Paul L. Caron

Thursday, May 27, 2021

Outrage Grows Over Firing Of Tony Verona After Less Than Two Years As Miami Dean. Did Minor Declines In U.S. News Ranking And Bar Passage Rate Play A Role?

Following up on yesterday's post, University Of Miami President Fires Tony Varona After Less Than Two Years As Dean; Tenured Faculty Protests Decision; Varona's Lawyer Says He Will Contest The Firing:  Miami Herald, UM Fires Its Law School Dean, Setting Off Outrage Among Faculty, Alums and Students:

VaronaIn an abrupt move, University of Miami President Julio Frenk fired School of Law Dean Anthony Varona on Tuesday, sparking outrage among professors, students and alumni, and prompting Varona to hire a lawyer, who denounced the termination as “an egregious violation” of the dean’s legal rights. ...

Varona, 53, stands to lose his deanship July 1, but Frenk offered to let him stay on as a tenured faculty member and to keep his title as the M. Minnette Massey Professor of Law.

In his message, Frenk didn’t provide clear reasons for pushing out Varona, except for alluding to a lack of fundraising. ...

A recent decline in the law school’s U.S. News & World Report rankings, as well as challenges improving UM’s passing rate for the Florida Bar exam, also could have contributed to Varona’s sacking.

At least one tenured faculty member found those reasons unacceptable, as did one prominent Miami lawyer who graduated from the law school.

“That’s ordinary turbulence, you don’t expect that to produce this cataclysmic response,” said veteran UM law professor Stephen Halpert. “Tony was the most internally popular dean in the nearly 40 years that I have been here.” ...

Another factor could have been UM’s recent decline in national law school rankings. U.S. News & World Report ranked UM’s law school as No. 72 in the country in its 2021 rankings, compared to No. 67 in 2020.

Halpert said the fall occurred at least partly because the magazine added a new factor to its formula, measuring the average amount of debt students incur upon graduating, which negatively impacted UM, where full-time tuition costs $55,936 a year. “There’s nothing Tony could have done about that,” Halpert said. “The truth is we’re an expensive private school.”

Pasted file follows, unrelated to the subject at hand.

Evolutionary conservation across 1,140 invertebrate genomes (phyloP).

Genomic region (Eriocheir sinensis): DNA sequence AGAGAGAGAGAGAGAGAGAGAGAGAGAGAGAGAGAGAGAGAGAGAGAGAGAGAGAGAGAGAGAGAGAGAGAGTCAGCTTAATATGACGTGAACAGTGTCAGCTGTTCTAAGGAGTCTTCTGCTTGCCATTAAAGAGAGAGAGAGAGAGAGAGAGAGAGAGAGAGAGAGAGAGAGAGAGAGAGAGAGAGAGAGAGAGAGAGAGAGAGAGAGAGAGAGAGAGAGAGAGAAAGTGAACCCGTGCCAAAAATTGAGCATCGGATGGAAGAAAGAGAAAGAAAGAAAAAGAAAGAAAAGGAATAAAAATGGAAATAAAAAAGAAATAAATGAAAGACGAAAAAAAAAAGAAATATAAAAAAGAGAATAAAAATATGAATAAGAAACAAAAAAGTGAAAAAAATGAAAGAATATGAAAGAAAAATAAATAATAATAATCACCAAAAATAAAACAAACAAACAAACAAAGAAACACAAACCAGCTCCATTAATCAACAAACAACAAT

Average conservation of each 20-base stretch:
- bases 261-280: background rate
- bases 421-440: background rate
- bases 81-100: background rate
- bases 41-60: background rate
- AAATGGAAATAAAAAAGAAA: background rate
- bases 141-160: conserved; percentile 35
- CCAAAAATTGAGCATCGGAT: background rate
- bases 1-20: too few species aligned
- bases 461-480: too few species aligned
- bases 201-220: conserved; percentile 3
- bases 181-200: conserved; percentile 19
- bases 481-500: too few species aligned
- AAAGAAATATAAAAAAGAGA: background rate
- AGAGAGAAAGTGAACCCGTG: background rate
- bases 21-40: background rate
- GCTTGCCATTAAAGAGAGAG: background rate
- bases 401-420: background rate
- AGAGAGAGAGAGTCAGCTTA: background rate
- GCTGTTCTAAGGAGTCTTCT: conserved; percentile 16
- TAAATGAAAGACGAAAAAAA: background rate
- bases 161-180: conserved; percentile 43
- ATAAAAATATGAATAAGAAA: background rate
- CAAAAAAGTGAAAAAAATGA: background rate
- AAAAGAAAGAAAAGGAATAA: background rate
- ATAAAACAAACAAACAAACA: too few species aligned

Regarding the twice-per-year administered Florida Bar exam, UM’s student performance has fluctuated in the past five occasions the state has offered it. ...

Joe Klock, a prominent Miami lawyer and UM law school alumnus, on Wednesday sent an emailed letter to Frenk condemning the move, which he shared with the Herald.

“While Dean Varona and I agree on very little, that does not extend to his performance at the UM law school,” Klock wrote. “He is an excellent dean, beloved by students, and highly respected by his colleagues on the faculty. Your letter, festooned with praise as it is, comes off as hiding some horrible moral failing, when that is not the case at all.

“We have a law faculty. Neither you nor the provost, as I understand it, consulted the faculty. So, I am led to believe that our concern for rankings and the silly Bar passage rate has driven us to discharge, in a highly non-academic fashion, one of the best deans we have ever had.”

Klock, in an interview with the Herald, blamed UM for failing to renovate the law buildings to attract alumni donors, calling Frenk’s decision “ridiculous.”

“I’m very offended that he could make our university look that stupid,” he said. “You can’t fire somebody for failing to bring in a five-star clientele if you have a two-star hotel.”

Inside Higher Ed, University of Miami Ousts Law Dean:

Varona did not agree to an interview. In a statement, he said he remains “stunned by my baseless termination, disturbed by how I have been mistreated, and concerned by how all of this will affect our great law school and university. I am hopeful that clarity and fairness will prevail as we move forward, and that the university’s decision will be rescinded.” ...

Deans, who straddle the faculty and administrative realms, have been under increasing pressure to be key fundraisers since the Great Recession. COVID-19 has only added to this burden in many places. Law school admissions and therefore their finances suffered following the 2008 financial crisis and had just started to rebound prior to the pandemic.

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